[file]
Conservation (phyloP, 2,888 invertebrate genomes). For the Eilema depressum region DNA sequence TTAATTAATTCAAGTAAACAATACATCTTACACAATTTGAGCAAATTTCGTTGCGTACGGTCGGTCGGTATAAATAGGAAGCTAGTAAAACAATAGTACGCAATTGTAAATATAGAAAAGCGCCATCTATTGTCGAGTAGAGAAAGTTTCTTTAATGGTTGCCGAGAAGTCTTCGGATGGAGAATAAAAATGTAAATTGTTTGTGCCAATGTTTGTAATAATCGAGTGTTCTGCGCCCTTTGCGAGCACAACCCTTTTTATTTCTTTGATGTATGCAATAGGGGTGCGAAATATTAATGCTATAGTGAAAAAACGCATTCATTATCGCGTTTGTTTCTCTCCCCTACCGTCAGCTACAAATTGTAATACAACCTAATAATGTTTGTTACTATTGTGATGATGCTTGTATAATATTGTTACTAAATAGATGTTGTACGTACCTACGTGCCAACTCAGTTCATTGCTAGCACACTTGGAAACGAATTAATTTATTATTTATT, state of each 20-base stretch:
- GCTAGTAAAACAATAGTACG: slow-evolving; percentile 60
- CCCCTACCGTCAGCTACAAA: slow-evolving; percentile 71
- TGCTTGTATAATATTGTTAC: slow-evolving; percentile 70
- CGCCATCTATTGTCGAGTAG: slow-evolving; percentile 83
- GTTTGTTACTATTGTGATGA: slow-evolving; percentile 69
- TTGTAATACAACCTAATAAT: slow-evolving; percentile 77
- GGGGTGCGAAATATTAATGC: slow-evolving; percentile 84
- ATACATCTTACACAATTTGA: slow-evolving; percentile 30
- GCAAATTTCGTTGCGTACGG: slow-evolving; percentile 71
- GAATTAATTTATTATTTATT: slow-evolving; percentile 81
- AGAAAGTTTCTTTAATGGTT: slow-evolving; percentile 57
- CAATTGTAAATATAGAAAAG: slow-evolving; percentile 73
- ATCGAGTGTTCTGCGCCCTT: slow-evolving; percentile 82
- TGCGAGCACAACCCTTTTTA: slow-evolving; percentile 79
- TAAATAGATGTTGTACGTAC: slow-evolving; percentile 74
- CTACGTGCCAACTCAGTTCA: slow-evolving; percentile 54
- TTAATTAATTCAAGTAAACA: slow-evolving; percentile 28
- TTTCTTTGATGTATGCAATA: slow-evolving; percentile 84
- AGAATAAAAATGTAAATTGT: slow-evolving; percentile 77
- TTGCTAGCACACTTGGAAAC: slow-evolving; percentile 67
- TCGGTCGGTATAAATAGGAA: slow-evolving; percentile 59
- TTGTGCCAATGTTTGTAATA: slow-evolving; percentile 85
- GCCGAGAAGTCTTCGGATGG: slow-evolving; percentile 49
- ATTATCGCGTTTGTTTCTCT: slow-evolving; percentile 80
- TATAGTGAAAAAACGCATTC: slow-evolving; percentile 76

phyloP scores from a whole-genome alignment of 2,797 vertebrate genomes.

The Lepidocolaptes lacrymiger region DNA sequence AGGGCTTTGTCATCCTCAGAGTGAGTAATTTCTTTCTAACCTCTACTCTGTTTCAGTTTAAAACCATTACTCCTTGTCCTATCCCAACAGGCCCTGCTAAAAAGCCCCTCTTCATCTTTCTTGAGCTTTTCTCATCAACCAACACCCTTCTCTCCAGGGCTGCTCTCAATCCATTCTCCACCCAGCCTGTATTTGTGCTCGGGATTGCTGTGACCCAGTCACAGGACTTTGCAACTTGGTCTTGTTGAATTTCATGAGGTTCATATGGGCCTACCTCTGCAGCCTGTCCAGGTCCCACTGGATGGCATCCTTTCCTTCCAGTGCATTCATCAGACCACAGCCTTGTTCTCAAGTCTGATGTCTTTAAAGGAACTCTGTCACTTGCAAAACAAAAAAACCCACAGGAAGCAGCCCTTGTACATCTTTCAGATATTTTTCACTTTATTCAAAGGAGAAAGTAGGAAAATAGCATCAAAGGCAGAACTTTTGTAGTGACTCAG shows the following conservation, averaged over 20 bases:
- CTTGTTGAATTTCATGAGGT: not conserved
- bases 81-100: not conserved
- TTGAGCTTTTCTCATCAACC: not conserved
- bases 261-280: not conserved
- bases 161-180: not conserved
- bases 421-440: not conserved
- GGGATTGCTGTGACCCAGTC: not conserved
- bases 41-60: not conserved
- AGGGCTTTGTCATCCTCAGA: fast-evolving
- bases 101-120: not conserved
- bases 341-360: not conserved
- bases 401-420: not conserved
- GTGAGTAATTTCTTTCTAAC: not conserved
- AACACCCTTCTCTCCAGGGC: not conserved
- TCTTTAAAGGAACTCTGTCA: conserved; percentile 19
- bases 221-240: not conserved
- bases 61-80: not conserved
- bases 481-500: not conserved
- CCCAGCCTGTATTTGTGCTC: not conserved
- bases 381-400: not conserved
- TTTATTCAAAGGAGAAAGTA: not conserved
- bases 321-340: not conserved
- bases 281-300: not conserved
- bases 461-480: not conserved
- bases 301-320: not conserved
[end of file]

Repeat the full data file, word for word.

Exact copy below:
Conservation (phyloP, 2,888 invertebrate genomes). For the Eilema depressum region DNA sequence TTAATTAATTCAAGTAAACAATACATCTTACACAATTTGAGCAAATTTCGTTGCGTACGGTCGGTCGGTATAAATAGGAAGCTAGTAAAACAATAGTACGCAATTGTAAATATAGAAAAGCGCCATCTATTGTCGAGTAGAGAAAGTTTCTTTAATGGTTGCCGAGAAGTCTTCGGATGGAGAATAAAAATGTAAATTGTTTGTGCCAATGTTTGTAATAATCGAGTGTTCTGCGCCCTTTGCGAGCACAACCCTTTTTATTTCTTTGATGTATGCAATAGGGGTGCGAAATATTAATGCTATAGTGAAAAAACGCATTCATTATCGCGTTTGTTTCTCTCCCCTACCGTCAGCTACAAATTGTAATACAACCTAATAATGTTTGTTACTATTGTGATGATGCTTGTATAATATTGTTACTAAATAGATGTTGTACGTACCTACGTGCCAACTCAGTTCATTGCTAGCACACTTGGAAACGAATTAATTTATTATTTATT, state of each 20-base stretch:
- GCTAGTAAAACAATAGTACG: slow-evolving; percentile 60
- CCCCTACCGTCAGCTACAAA: slow-evolving; percentile 71
- TGCTTGTATAATATTGTTAC: slow-evolving; percentile 70
- CGCCATCTATTGTCGAGTAG: slow-evolving; percentile 83
- GTTTGTTACTATTGTGATGA: slow-evolving; percentile 69
- TTGTAATACAACCTAATAAT: slow-evolving; percentile 77
- GGGGTGCGAAATATTAATGC: slow-evolving; percentile 84
- ATACATCTTACACAATTTGA: slow-evolving; percentile 30
- GCAAATTTCGTTGCGTACGG: slow-evolving; percentile 71
- GAATTAATTTATTATTTATT: slow-evolving; percentile 81
- AGAAAGTTTCTTTAATGGTT: slow-evolving; percentile 57
- CAATTGTAAATATAGAAAAG: slow-evolving; percentile 73
- ATCGAGTGTTCTGCGCCCTT: slow-evolving; percentile 82
- TGCGAGCACAACCCTTTTTA: slow-evolving; percentile 79
- TAAATAGATGTTGTACGTAC: slow-evolving; percentile 74
- CTACGTGCCAACTCAGTTCA: slow-evolving; percentile 54
- TTAATTAATTCAAGTAAACA: slow-evolving; percentile 28
- TTTCTTTGATGTATGCAATA: slow-evolving; percentile 84
- AGAATAAAAATGTAAATTGT: slow-evolving; percentile 77
- TTGCTAGCACACTTGGAAAC: slow-evolving; percentile 67
- TCGGTCGGTATAAATAGGAA: slow-evolving; percentile 59
- TTGTGCCAATGTTTGTAATA: slow-evolving; percentile 85
- GCCGAGAAGTCTTCGGATGG: slow-evolving; percentile 49
- ATTATCGCGTTTGTTTCTCT: slow-evolving; percentile 80
- TATAGTGAAAAAACGCATTC: slow-evolving; percentile 76

phyloP scores from a whole-genome alignment of 2,797 vertebrate genomes.

The Lepidocolaptes lacrymiger region DNA sequence AGGGCTTTGTCATCCTCAGAGTGAGTAATTTCTTTCTAACCTCTACTCTGTTTCAGTTTAAAACCATTACTCCTTGTCCTATCCCAACAGGCCCTGCTAAAAAGCCCCTCTTCATCTTTCTTGAGCTTTTCTCATCAACCAACACCCTTCTCTCCAGGGCTGCTCTCAATCCATTCTCCACCCAGCCTGTATTTGTGCTCGGGATTGCTGTGACCCAGTCACAGGACTTTGCAACTTGGTCTTGTTGAATTTCATGAGGTTCATATGGGCCTACCTCTGCAGCCTGTCCAGGTCCCACTGGATGGCATCCTTTCCTTCCAGTGCATTCATCAGACCACAGCCTTGTTCTCAAGTCTGATGTCTTTAAAGGAACTCTGTCACTTGCAAAACAAAAAAACCCACAGGAAGCAGCCCTTGTACATCTTTCAGATATTTTTCACTTTATTCAAAGGAGAAAGTAGGAAAATAGCATCAAAGGCAGAACTTTTGTAGTGACTCAG shows the following conservation, averaged over 20 bases:
- CTTGTTGAATTTCATGAGGT: not conserved
- bases 81-100: not conserved
- TTGAGCTTTTCTCATCAACC: not conserved
- bases 261-280: not conserved
- bases 161-180: not conserved
- bases 421-440: not conserved
- GGGATTGCTGTGACCCAGTC: not conserved
- bases 41-60: not conserved
- AGGGCTTTGTCATCCTCAGA: fast-evolving
- bases 101-120: not conserved
- bases 341-360: not conserved
- bases 401-420: not conserved
- GTGAGTAATTTCTTTCTAAC: not conserved
- AACACCCTTCTCTCCAGGGC: not conserved
- TCTTTAAAGGAACTCTGTCA: conserved; percentile 19
- bases 221-240: not conserved
- bases 61-80: not conserved
- bases 481-500: not conserved
- CCCAGCCTGTATTTGTGCTC: not conserved
- bases 381-400: not conserved
- TTTATTCAAAGGAGAAAGTA: not conserved
- bases 321-340: not conserved
- bases 281-300: not conserved
- bases 461-480: not conserved
- bases 301-320: not conserved